Why are there holes through some clam shells?

moonsnailholezd2The shell to the right with a hole through it was hinged to another shell of equal size with an animal living inside (in this case, a clam). Animals with two shells hinged together are known as bivalves. Often, in restaurants oysters and clams are shucked and served “on-the-half-shell” (Yum! I prefer them plain, but sometimes mix it up with ones with plenty of horseradish!).

Animals in the ocean do not have the luxury of someone shucking their prey, but rather use an adaptation called a radula. A radula is the sharp, drill-like tongue of some mollusks (e.g., whelk or conch). Radulas are found on every class of mollusk except for bivalves. A whelk or a conch would use their radula to drill into the clam and then slurp out its meal … Leaving behind a perfectly symmetrical hole. Moon snails and oyster drills are also well-known for using this technique to drill into clams for a feast.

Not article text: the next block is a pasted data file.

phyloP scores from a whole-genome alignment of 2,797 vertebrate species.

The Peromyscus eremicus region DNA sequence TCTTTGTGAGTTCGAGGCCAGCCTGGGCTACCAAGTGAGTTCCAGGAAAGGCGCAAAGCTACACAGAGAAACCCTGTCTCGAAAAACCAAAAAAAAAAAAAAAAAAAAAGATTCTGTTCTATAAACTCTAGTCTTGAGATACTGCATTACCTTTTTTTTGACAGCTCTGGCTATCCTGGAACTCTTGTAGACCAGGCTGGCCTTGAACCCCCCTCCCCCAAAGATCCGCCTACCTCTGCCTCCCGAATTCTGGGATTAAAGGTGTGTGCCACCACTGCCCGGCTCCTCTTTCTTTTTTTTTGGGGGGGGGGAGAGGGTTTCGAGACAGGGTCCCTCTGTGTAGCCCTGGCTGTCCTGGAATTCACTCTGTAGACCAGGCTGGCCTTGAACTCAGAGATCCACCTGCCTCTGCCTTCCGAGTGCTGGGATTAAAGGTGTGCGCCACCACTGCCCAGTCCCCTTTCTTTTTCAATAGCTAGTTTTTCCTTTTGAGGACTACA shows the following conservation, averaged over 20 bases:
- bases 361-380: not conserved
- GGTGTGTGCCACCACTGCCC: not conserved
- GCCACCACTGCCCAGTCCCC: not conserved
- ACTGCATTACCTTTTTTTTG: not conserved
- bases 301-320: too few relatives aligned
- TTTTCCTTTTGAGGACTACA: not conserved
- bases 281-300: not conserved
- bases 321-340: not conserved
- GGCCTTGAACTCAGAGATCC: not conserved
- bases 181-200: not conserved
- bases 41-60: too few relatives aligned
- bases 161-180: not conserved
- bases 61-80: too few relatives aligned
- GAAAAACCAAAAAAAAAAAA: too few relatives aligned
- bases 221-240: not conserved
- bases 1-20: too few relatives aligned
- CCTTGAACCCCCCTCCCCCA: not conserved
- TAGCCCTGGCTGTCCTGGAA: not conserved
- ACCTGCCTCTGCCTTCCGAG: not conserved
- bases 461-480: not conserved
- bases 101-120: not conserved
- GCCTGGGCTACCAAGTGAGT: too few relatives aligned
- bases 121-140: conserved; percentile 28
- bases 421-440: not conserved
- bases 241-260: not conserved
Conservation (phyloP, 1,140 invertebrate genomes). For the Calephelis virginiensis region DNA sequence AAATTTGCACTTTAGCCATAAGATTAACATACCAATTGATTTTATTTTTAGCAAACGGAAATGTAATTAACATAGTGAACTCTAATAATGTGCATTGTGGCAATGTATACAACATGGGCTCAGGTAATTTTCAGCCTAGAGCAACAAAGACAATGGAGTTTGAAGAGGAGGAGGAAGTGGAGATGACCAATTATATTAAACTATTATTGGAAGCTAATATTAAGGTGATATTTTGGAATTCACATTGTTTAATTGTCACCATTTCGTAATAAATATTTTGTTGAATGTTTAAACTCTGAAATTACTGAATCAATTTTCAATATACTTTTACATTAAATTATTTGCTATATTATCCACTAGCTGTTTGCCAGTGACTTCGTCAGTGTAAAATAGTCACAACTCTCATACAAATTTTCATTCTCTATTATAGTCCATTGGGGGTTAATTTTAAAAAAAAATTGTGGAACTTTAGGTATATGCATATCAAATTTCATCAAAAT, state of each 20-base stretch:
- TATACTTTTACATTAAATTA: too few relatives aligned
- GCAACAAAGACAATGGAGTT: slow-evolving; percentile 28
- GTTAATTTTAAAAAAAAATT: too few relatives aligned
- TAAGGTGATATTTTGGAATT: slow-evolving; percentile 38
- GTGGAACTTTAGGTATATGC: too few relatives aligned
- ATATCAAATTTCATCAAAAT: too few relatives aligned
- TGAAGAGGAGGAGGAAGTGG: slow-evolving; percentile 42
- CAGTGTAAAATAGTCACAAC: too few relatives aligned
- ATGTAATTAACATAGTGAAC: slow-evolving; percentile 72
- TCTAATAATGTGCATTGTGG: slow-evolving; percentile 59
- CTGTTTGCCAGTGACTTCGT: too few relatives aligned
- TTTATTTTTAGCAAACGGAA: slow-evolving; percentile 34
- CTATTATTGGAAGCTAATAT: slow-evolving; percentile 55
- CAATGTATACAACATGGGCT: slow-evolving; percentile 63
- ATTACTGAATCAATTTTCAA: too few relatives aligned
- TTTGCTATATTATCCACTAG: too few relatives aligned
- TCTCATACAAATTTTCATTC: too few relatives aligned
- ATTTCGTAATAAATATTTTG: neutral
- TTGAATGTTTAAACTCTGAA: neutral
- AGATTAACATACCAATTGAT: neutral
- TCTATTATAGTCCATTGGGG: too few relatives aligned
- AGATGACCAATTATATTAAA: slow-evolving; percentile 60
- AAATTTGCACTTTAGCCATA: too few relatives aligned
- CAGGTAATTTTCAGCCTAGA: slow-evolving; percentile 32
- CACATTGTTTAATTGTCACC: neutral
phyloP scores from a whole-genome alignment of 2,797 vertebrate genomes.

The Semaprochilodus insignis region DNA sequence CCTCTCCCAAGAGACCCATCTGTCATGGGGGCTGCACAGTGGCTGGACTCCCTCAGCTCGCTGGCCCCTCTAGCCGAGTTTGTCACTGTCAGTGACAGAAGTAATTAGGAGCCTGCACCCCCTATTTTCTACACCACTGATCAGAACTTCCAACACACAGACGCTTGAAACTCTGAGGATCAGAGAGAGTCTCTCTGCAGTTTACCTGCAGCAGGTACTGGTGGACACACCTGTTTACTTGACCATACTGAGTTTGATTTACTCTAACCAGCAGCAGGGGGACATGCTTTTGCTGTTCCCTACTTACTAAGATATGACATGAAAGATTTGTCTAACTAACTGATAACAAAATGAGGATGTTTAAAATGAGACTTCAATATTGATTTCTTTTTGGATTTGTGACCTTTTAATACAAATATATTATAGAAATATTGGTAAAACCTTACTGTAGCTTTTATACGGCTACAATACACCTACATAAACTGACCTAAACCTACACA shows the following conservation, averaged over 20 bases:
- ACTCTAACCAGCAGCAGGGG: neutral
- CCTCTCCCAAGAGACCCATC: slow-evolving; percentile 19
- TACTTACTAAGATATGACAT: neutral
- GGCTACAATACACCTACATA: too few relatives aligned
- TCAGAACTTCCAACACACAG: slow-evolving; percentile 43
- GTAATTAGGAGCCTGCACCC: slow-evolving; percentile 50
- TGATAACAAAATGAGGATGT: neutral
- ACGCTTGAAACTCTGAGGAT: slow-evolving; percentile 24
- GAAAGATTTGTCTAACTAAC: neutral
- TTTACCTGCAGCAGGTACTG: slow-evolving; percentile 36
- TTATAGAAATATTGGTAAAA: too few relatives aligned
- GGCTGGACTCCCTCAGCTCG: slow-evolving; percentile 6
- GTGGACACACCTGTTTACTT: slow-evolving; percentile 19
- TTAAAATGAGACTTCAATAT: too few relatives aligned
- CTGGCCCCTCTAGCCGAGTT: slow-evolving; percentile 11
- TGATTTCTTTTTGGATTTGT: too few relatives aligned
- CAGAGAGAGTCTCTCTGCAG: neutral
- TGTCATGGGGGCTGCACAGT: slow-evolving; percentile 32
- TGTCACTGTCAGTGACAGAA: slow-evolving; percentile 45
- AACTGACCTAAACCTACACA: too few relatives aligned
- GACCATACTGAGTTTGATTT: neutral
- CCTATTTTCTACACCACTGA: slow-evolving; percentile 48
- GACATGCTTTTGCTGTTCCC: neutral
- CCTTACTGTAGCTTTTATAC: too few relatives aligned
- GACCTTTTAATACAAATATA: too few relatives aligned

Image (c) imageshack.us

Comments

  1. The Other 95% has a video clip of an Oyster Drill using it’s radula and accessory boring organ to drill through an oyster similarly to a moon snail drilling through a clam. Even cooler is the sound of the radula… though for the oyster it must be akin to fingernails on a chalkboard.

  2. timelesslady says:

    Great Post! I am linking to it from my blog this Monday morning.Your post will perfectly explain why some of my seashells have a perfect hole in them. Kathy

Trackbacks

  1. […] with another half and closed, with a clam or an oyster inside. Then a mollusk comes along with a drilling-like tongue and begins to drill a whole down into the shell. Then it slurps out the […]

  2. […] On our last late-season trip to the beach I found quite a few clam shells with perfect holes in the top. I love finding clams like these…if I want to string them in a project the holes are already drilled for me. Mollusks of all kinds drill these holes. You can find an excellent explanation of this here: Why are there holes through some clam shells? […]

  3. […] Knobbed whelks feast on clams using a radula. […]

  4. […] (By the way, have you ever wondered why some seashells have perfectly circular holes?  Well, here is the […]

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